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An American Family by [Lefcourt, Peter]
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An American Family Kindle Edition

4.5 out of 5 stars 27 customer reviews

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Length: 454 pages Word Wise: Enabled Enhanced Typesetting: Enabled
Page Flip: Enabled

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Product Details

  • File Size: 1175 KB
  • Print Length: 454 pages
  • Publication Date: March 25, 2012
  • Sold by: Amazon Digital Services LLC
  • Language: English
  • ASIN: B007OWONSC
  • Text-to-Speech: Enabled
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  • Word Wise: Enabled
  • Lending: Enabled
  • Enhanced Typesetting: Enabled
  • Amazon Best Sellers Rank: #986,954 Paid in Kindle Store (See Top 100 Paid in Kindle Store)
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Customer Reviews

Top Customer Reviews

By Jill Meyer TOP 500 REVIEWERVINE VOICE on May 13, 2012
Format: Kindle Edition Verified Purchase
Peter Lefcourt's new novel, "An American Family", which is published in e-book form only, is one of the best novels I've read in the last five years or so. It's not "fine literature", but rather the compulsively readable story of three generations of a family on Long Island. Lefcourt begins his book on Nov 22, 1962 and ends it on Sep 11, 2001. The time in between - those years of Woodstock, drugs, the Vietnam War, the gay movement and AIDS crisis and many other pieces of 40 years of American society - is written by Lefcourt with not one false step.

Peter Lefcourt is the author of seven or eight previous novels. He's a witty, perceptive writer who always writes about topical interests. His book, "The Woody", is hands-down the best political satire I've read and I'm still waiting for the movie version of his novel about gay baseball players, "The Dreyfus Affair", which has been optioned by two studios. But in this book, "An American Family", he lets up on the satire and instead writes with a breadth of wisdom about the ten main characters and many more secondary ones in a sweeping story that will speak to all of us who have experienced the changes in American society.

I don't know why this novel has only been issued in e-book form and why it was priced at the very reasonable price of $3.99. There are some spelling errors in the text and the name of one of the minor characters has been changed in one scene, but I think those editing errors are more often found in e-books than in print copies. But this is simply a family saga that should not be missed by anyone with an e-reader. Simply superb.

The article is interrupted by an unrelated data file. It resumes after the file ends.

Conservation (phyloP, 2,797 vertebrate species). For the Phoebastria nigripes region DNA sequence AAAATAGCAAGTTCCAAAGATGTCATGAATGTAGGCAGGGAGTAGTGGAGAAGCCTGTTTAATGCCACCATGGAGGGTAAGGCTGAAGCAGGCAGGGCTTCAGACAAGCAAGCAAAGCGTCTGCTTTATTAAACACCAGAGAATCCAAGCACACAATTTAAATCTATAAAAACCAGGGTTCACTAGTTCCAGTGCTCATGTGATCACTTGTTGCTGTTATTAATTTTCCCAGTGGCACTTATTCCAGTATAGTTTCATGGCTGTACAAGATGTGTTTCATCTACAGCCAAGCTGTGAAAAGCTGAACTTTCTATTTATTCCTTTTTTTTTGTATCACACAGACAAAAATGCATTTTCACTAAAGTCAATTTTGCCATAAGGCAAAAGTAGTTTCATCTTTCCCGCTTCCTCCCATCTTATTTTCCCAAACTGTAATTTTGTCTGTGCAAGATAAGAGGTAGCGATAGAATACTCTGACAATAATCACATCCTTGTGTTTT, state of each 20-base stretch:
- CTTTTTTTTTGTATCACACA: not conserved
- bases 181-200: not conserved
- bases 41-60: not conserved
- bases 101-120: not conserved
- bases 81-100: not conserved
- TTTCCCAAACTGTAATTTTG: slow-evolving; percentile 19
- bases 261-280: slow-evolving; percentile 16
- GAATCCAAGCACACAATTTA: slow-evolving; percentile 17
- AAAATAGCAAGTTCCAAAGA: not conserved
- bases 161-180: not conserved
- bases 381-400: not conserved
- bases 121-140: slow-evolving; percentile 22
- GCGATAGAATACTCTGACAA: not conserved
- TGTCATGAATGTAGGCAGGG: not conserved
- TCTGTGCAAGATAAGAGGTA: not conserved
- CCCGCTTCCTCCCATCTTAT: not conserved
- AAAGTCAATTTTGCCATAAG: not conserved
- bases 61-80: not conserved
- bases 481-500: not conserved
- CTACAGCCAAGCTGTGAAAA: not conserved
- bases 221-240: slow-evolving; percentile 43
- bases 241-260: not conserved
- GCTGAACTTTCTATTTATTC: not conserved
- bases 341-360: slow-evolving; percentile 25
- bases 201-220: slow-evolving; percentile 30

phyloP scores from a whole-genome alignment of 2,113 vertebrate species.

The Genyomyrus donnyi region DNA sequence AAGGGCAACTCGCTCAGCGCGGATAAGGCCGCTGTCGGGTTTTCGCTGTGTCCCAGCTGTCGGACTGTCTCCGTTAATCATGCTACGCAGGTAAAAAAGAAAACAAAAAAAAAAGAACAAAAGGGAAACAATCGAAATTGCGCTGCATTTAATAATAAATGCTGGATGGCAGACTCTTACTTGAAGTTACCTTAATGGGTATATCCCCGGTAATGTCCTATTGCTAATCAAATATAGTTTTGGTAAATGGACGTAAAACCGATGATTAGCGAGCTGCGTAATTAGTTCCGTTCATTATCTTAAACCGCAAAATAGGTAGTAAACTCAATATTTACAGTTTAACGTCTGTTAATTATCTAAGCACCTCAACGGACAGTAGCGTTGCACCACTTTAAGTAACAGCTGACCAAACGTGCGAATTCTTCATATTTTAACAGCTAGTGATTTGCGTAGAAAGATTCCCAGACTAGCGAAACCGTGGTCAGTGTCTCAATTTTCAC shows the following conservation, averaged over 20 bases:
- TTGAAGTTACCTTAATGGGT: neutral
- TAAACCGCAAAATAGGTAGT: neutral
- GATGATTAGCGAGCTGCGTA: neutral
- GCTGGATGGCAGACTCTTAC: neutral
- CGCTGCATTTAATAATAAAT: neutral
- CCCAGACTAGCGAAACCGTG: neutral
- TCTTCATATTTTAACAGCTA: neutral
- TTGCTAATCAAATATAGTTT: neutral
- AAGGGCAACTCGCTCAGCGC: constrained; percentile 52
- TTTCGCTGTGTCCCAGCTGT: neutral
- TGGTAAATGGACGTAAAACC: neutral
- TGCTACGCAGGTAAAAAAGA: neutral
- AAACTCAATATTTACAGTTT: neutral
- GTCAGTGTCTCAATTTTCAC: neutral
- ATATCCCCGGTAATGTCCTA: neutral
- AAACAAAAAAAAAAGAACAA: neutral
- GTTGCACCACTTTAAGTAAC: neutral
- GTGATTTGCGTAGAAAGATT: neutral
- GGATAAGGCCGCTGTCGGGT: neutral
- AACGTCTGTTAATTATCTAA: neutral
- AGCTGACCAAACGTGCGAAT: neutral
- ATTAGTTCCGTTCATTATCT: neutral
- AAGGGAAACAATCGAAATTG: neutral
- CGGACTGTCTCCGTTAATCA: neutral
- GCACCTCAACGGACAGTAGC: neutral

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Very well written book about a family in the 1950's. It captures the time period in an accurate way that touches a nerve in those who have lived through it. The author makes us care about the characters and what they are living through.
Thoroughly enjoyable.
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There's an old Hasidic saying that God created people because he loves stories. By extension, he was counting on storytellers who not only have a story to tell but have the talent to tell them. And what better teller of tales than Peter Lefcourt? And what better setting than the trials and tribulations of a multi-generational New York family, harkening back to the old country as the younger members assimilate, play both ends against the middle and/or rebel? All of this played out against a backdrop of shattering and provocative incidents that shaped and changed us all. In short, here we have a microcosm of the chosen people, chosen really to help Peter Lefcourt reveal how, no matter where we find ourselves, we have to stumble and strive, alone and together, through our loopy yet hopeful journey.